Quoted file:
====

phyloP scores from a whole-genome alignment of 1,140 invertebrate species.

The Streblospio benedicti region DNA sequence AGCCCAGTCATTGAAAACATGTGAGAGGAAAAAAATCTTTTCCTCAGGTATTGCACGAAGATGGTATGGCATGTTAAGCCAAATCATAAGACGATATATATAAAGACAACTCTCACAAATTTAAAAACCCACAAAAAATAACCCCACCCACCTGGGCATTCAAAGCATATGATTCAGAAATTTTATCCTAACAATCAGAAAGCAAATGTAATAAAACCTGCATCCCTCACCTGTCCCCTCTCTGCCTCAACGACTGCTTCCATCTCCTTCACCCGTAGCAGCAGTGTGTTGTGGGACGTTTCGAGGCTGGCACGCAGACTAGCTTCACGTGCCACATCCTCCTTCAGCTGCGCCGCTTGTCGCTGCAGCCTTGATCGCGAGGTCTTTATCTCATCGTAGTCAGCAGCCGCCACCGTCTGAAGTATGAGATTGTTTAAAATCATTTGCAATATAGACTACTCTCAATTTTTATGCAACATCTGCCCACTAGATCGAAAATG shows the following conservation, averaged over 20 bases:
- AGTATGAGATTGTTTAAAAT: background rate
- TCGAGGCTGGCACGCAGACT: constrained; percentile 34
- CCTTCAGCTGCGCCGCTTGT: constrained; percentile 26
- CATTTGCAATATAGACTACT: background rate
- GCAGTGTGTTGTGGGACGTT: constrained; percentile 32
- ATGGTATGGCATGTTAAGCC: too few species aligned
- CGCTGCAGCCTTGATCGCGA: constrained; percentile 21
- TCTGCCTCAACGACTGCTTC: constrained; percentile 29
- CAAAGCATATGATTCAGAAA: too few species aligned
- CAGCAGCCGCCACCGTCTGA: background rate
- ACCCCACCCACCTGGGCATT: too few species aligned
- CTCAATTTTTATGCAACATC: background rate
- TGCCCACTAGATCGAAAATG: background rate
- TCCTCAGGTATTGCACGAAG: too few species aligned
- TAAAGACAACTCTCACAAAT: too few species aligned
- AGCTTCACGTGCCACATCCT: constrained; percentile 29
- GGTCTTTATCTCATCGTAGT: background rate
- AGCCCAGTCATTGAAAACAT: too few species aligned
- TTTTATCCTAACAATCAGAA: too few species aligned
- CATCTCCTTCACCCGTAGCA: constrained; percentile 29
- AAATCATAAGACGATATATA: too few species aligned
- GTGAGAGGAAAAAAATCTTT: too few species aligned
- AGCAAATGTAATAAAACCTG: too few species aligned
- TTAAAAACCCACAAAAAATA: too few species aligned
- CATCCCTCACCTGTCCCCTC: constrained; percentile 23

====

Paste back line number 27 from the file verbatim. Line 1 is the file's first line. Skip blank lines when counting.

- CATCCCTCACCTGTCCCCTC: constrained; percentile 23